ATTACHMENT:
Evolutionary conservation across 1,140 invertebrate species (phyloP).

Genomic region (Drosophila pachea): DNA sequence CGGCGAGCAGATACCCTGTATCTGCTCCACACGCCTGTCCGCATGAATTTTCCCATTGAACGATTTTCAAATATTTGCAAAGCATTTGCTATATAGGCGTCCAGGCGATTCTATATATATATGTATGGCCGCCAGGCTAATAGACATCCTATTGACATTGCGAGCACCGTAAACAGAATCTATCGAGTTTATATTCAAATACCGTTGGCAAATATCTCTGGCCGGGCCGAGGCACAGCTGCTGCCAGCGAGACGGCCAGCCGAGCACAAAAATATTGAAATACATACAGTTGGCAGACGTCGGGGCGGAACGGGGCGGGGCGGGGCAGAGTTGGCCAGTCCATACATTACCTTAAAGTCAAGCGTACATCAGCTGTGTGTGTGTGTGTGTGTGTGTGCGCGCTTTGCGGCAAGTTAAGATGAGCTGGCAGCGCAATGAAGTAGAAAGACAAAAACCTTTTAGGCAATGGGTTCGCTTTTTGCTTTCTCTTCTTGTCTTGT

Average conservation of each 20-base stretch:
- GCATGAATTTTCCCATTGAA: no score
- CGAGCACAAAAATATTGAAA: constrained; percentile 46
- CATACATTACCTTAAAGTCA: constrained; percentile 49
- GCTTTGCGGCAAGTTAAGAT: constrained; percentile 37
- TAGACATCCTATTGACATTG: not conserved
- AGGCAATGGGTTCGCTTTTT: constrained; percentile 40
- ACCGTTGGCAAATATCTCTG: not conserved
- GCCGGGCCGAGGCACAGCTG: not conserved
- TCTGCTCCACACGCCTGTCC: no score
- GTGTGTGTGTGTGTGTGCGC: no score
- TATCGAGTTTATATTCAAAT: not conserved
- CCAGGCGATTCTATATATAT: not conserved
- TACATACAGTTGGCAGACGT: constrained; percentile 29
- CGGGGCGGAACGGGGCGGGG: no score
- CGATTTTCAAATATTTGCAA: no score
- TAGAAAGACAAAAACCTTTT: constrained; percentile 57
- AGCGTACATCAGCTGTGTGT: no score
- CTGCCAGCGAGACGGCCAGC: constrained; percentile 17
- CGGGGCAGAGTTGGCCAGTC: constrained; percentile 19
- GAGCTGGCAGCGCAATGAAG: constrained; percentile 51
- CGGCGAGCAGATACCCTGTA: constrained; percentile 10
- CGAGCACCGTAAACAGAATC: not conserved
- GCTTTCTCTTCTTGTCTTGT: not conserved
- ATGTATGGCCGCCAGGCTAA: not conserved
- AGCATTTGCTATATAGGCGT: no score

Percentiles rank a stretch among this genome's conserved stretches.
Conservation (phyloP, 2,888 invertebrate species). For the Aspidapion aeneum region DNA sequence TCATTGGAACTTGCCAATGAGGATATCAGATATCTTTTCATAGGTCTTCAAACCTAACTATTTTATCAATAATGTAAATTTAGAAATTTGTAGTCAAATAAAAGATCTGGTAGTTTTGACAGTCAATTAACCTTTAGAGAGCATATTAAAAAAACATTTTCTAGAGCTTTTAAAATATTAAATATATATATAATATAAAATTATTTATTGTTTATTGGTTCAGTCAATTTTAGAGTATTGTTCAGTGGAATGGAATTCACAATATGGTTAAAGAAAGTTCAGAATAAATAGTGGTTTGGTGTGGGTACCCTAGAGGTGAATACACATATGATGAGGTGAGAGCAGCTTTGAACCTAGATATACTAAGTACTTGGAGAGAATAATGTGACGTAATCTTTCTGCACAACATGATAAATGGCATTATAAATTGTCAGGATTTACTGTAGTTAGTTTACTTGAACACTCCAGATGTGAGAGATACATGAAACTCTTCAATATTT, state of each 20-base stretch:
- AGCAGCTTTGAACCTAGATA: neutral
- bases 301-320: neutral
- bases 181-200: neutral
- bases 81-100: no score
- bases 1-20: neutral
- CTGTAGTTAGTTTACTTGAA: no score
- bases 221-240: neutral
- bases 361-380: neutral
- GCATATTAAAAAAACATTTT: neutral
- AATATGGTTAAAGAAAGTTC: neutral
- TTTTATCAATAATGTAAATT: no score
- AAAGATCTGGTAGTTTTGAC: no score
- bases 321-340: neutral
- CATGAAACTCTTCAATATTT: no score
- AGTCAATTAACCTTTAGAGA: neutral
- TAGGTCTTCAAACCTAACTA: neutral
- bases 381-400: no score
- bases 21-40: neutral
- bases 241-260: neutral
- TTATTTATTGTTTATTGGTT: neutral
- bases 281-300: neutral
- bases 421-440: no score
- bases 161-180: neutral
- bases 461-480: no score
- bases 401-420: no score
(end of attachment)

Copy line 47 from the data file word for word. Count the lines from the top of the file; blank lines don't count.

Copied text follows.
- bases 381-400: no score